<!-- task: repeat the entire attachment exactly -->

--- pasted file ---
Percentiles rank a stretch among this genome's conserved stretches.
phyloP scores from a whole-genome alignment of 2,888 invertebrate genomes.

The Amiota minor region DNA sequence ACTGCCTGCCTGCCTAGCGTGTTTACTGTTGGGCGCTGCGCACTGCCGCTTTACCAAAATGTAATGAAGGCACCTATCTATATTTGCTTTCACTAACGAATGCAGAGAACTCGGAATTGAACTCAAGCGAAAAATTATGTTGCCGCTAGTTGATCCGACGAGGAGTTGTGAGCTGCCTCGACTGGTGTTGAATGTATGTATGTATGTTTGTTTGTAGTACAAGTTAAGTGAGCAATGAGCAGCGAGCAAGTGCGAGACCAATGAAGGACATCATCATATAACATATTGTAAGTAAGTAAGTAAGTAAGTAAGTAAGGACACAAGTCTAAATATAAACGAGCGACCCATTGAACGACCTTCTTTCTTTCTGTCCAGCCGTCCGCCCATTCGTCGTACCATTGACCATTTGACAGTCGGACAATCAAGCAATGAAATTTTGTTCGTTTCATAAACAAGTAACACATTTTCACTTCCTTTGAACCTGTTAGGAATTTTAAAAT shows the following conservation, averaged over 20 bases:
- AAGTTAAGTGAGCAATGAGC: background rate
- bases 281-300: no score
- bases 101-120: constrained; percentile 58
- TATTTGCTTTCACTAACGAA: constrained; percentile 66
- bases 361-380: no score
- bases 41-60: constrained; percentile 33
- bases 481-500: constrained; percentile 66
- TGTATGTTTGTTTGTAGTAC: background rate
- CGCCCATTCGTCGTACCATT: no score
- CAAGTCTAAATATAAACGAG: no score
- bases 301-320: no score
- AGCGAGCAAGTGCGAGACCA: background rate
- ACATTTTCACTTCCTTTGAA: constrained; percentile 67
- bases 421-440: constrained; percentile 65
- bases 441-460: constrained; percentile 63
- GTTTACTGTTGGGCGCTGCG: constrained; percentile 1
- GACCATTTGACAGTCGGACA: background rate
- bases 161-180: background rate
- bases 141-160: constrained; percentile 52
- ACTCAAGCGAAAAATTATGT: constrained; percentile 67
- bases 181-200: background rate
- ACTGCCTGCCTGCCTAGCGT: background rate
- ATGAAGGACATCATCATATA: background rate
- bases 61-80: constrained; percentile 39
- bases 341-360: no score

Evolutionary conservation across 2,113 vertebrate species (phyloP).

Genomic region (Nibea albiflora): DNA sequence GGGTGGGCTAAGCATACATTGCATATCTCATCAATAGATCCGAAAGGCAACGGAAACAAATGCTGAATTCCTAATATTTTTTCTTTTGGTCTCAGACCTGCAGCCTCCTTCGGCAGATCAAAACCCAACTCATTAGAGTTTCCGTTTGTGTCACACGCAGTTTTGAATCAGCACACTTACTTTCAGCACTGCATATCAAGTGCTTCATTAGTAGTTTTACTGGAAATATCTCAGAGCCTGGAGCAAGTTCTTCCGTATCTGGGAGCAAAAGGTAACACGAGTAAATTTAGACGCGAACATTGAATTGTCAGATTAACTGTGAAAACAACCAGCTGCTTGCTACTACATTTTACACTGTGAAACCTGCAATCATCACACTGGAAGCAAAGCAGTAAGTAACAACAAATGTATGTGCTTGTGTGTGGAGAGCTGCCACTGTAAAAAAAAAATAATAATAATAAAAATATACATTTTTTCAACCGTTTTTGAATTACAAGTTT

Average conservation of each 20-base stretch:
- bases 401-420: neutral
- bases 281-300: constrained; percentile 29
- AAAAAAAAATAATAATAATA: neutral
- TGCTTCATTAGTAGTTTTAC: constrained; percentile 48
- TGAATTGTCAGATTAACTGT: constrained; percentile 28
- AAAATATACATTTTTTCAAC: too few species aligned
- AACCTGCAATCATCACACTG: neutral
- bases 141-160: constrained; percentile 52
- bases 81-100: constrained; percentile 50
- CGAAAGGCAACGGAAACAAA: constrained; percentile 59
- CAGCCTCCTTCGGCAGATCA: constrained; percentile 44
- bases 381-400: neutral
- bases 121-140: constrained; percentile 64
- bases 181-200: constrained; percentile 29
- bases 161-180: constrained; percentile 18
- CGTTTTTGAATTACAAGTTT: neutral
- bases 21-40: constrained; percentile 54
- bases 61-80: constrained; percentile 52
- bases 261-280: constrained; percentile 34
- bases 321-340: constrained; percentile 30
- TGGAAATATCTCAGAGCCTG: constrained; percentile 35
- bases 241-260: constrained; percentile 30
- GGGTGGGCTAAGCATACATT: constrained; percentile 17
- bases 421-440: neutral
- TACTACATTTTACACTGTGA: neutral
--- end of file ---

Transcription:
Percentiles rank a stretch among this genome's conserved stretches.
phyloP scores from a whole-genome alignment of 2,888 invertebrate genomes.

The Amiota minor region DNA sequence ACTGCCTGCCTGCCTAGCGTGTTTACTGTTGGGCGCTGCGCACTGCCGCTTTACCAAAATGTAATGAAGGCACCTATCTATATTTGCTTTCACTAACGAATGCAGAGAACTCGGAATTGAACTCAAGCGAAAAATTATGTTGCCGCTAGTTGATCCGACGAGGAGTTGTGAGCTGCCTCGACTGGTGTTGAATGTATGTATGTATGTTTGTTTGTAGTACAAGTTAAGTGAGCAATGAGCAGCGAGCAAGTGCGAGACCAATGAAGGACATCATCATATAACATATTGTAAGTAAGTAAGTAAGTAAGTAAGTAAGGACACAAGTCTAAATATAAACGAGCGACCCATTGAACGACCTTCTTTCTTTCTGTCCAGCCGTCCGCCCATTCGTCGTACCATTGACCATTTGACAGTCGGACAATCAAGCAATGAAATTTTGTTCGTTTCATAAACAAGTAACACATTTTCACTTCCTTTGAACCTGTTAGGAATTTTAAAAT shows the following conservation, averaged over 20 bases:
- AAGTTAAGTGAGCAATGAGC: background rate
- bases 281-300: no score
- bases 101-120: constrained; percentile 58
- TATTTGCTTTCACTAACGAA: constrained; percentile 66
- bases 361-380: no score
- bases 41-60: constrained; percentile 33
- bases 481-500: constrained; percentile 66
- TGTATGTTTGTTTGTAGTAC: background rate
- CGCCCATTCGTCGTACCATT: no score
- CAAGTCTAAATATAAACGAG: no score
- bases 301-320: no score
- AGCGAGCAAGTGCGAGACCA: background rate
- ACATTTTCACTTCCTTTGAA: constrained; percentile 67
- bases 421-440: constrained; percentile 65
- bases 441-460: constrained; percentile 63
- GTTTACTGTTGGGCGCTGCG: constrained; percentile 1
- GACCATTTGACAGTCGGACA: background rate
- bases 161-180: background rate
- bases 141-160: constrained; percentile 52
- ACTCAAGCGAAAAATTATGT: constrained; percentile 67
- bases 181-200: background rate
- ACTGCCTGCCTGCCTAGCGT: background rate
- ATGAAGGACATCATCATATA: background rate
- bases 61-80: constrained; percentile 39
- bases 341-360: no score

Evolutionary conservation across 2,113 vertebrate species (phyloP).

Genomic region (Nibea albiflora): DNA sequence GGGTGGGCTAAGCATACATTGCATATCTCATCAATAGATCCGAAAGGCAACGGAAACAAATGCTGAATTCCTAATATTTTTTCTTTTGGTCTCAGACCTGCAGCCTCCTTCGGCAGATCAAAACCCAACTCATTAGAGTTTCCGTTTGTGTCACACGCAGTTTTGAATCAGCACACTTACTTTCAGCACTGCATATCAAGTGCTTCATTAGTAGTTTTACTGGAAATATCTCAGAGCCTGGAGCAAGTTCTTCCGTATCTGGGAGCAAAAGGTAACACGAGTAAATTTAGACGCGAACATTGAATTGTCAGATTAACTGTGAAAACAACCAGCTGCTTGCTACTACATTTTACACTGTGAAACCTGCAATCATCACACTGGAAGCAAAGCAGTAAGTAACAACAAATGTATGTGCTTGTGTGTGGAGAGCTGCCACTGTAAAAAAAAAATAATAATAATAAAAATATACATTTTTTCAACCGTTTTTGAATTACAAGTTT

Average conservation of each 20-base stretch:
- bases 401-420: neutral
- bases 281-300: constrained; percentile 29
- AAAAAAAAATAATAATAATA: neutral
- TGCTTCATTAGTAGTTTTAC: constrained; percentile 48
- TGAATTGTCAGATTAACTGT: constrained; percentile 28
- AAAATATACATTTTTTCAAC: too few species aligned
- AACCTGCAATCATCACACTG: neutral
- bases 141-160: constrained; percentile 52
- bases 81-100: constrained; percentile 50
- CGAAAGGCAACGGAAACAAA: constrained; percentile 59
- CAGCCTCCTTCGGCAGATCA: constrained; percentile 44
- bases 381-400: neutral
- bases 121-140: constrained; percentile 64
- bases 181-200: constrained; percentile 29
- bases 161-180: constrained; percentile 18
- CGTTTTTGAATTACAAGTTT: neutral
- bases 21-40: constrained; percentile 54
- bases 61-80: constrained; percentile 52
- bases 261-280: constrained; percentile 34
- bases 321-340: constrained; percentile 30
- TGGAAATATCTCAGAGCCTG: constrained; percentile 35
- bases 241-260: constrained; percentile 30
- GGGTGGGCTAAGCATACATT: constrained; percentile 17
- bases 421-440: neutral
- TACTACATTTTACACTGTGA: neutral